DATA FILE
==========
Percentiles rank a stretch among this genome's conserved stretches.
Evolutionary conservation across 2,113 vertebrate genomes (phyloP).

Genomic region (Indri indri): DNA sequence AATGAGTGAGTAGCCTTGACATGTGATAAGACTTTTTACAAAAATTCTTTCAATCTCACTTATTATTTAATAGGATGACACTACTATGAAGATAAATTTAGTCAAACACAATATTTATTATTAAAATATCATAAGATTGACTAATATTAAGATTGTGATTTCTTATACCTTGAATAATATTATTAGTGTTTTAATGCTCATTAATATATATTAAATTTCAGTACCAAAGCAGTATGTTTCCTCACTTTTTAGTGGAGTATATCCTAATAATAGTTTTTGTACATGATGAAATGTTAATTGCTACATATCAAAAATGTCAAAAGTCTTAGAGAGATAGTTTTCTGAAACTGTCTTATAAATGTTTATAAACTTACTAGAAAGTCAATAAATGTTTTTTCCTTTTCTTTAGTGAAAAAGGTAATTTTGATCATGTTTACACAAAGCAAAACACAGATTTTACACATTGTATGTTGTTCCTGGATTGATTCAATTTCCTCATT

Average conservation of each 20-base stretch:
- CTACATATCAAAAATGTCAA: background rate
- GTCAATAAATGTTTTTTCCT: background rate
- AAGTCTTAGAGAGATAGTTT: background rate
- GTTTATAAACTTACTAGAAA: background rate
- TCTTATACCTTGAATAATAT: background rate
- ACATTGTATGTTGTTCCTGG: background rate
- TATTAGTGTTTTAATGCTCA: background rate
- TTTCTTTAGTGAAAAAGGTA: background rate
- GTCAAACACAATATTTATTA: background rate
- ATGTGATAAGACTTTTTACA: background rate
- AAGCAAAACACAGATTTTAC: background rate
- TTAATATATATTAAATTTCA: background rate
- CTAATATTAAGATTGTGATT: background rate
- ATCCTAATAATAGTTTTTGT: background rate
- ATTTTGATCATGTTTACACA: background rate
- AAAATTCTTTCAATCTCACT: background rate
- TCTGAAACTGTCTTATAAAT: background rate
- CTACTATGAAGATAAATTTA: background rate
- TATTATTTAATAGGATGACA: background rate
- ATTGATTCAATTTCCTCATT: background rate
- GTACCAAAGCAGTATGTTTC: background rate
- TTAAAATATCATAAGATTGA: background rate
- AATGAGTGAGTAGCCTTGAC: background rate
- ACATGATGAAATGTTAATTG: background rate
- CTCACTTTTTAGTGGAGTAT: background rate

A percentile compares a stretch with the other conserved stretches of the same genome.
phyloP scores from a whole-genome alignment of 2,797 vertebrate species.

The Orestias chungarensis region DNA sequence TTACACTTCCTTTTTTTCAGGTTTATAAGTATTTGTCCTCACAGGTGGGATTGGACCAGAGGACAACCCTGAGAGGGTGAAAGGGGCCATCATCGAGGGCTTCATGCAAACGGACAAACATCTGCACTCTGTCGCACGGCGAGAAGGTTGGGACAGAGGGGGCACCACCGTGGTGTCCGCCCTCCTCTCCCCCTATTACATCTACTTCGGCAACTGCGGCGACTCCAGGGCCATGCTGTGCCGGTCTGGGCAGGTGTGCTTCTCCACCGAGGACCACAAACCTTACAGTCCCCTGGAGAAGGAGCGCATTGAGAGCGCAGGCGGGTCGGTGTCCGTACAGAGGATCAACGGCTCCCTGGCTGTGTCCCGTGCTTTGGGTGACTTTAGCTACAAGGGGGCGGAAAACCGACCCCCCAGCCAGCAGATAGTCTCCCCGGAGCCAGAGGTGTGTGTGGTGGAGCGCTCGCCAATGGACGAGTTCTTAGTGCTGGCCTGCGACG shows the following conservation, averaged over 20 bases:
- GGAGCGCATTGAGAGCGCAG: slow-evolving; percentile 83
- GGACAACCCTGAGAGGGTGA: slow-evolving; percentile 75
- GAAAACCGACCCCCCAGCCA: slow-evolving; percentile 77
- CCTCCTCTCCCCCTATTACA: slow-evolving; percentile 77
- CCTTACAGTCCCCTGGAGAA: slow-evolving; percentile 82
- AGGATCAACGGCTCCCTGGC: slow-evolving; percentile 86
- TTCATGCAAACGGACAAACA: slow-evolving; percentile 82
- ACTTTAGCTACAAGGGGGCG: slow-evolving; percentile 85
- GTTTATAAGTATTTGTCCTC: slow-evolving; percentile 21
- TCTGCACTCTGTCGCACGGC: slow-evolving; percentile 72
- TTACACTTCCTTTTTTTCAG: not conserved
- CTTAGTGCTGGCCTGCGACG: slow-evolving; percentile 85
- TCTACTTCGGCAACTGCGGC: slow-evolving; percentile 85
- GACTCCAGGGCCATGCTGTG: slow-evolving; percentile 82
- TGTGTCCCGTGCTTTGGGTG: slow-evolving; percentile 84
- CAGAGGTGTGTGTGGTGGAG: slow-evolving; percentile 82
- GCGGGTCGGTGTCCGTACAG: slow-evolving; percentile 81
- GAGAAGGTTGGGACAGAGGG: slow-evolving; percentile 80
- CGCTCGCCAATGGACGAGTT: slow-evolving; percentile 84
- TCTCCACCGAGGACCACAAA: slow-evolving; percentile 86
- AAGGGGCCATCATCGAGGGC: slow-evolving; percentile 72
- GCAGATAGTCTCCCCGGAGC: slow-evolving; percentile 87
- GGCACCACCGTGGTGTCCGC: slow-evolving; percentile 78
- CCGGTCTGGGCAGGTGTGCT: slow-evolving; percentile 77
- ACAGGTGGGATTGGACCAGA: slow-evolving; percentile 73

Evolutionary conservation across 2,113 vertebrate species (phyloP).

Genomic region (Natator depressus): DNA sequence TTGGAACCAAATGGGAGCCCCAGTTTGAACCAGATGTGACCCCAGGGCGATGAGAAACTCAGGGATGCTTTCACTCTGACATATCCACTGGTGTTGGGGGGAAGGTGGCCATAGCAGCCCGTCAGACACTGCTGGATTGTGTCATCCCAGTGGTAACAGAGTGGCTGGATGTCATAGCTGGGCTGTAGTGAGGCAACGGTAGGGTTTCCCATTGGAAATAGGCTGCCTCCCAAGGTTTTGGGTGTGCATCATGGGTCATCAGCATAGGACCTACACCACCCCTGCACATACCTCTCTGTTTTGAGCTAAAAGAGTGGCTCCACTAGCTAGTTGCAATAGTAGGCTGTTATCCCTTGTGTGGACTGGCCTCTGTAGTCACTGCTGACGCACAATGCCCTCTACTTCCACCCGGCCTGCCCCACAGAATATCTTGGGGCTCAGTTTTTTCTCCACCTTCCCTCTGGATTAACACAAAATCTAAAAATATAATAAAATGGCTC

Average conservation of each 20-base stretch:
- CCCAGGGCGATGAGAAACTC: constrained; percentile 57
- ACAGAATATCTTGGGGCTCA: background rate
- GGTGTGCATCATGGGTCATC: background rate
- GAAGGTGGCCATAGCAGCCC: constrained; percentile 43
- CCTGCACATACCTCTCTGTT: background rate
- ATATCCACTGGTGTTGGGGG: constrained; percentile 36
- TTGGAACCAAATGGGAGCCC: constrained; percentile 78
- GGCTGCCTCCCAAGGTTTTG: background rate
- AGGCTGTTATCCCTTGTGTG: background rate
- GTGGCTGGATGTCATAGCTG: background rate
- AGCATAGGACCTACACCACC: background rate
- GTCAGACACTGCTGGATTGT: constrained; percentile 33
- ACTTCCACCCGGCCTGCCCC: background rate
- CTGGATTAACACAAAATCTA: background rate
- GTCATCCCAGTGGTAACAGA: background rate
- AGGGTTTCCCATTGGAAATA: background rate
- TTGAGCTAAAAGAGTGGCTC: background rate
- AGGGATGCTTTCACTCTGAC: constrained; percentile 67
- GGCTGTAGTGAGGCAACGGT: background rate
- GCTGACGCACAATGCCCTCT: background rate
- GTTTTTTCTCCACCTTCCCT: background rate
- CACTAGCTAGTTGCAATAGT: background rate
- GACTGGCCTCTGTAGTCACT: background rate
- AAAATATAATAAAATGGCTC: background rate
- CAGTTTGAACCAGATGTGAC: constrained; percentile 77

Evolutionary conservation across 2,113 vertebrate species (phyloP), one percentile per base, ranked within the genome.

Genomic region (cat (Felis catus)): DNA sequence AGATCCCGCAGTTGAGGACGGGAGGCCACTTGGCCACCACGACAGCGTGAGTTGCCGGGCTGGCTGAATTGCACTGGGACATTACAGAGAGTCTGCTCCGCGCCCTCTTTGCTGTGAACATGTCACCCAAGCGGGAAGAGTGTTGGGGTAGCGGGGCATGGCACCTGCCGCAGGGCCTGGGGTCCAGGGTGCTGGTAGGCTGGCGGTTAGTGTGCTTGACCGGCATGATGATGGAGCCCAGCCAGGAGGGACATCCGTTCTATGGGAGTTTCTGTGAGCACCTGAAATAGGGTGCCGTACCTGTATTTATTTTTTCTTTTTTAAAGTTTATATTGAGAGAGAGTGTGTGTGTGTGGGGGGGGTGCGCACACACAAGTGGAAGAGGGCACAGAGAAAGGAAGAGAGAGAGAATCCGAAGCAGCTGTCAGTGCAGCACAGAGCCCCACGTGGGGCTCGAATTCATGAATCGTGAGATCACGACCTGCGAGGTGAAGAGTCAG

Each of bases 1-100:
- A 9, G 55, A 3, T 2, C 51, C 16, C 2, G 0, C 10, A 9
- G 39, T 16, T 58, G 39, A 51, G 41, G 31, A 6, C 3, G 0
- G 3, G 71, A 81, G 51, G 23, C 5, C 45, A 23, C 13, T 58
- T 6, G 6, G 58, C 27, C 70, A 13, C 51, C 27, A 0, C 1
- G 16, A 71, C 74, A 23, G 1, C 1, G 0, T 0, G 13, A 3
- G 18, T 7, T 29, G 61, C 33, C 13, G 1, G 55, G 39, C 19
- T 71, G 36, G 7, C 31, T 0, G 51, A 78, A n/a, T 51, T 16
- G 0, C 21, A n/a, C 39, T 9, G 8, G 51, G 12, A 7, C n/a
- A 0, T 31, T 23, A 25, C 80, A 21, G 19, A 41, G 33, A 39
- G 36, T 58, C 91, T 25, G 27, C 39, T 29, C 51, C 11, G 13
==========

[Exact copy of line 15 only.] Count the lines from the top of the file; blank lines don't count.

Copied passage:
- AAGCAAAACACAGATTTTAC: background rate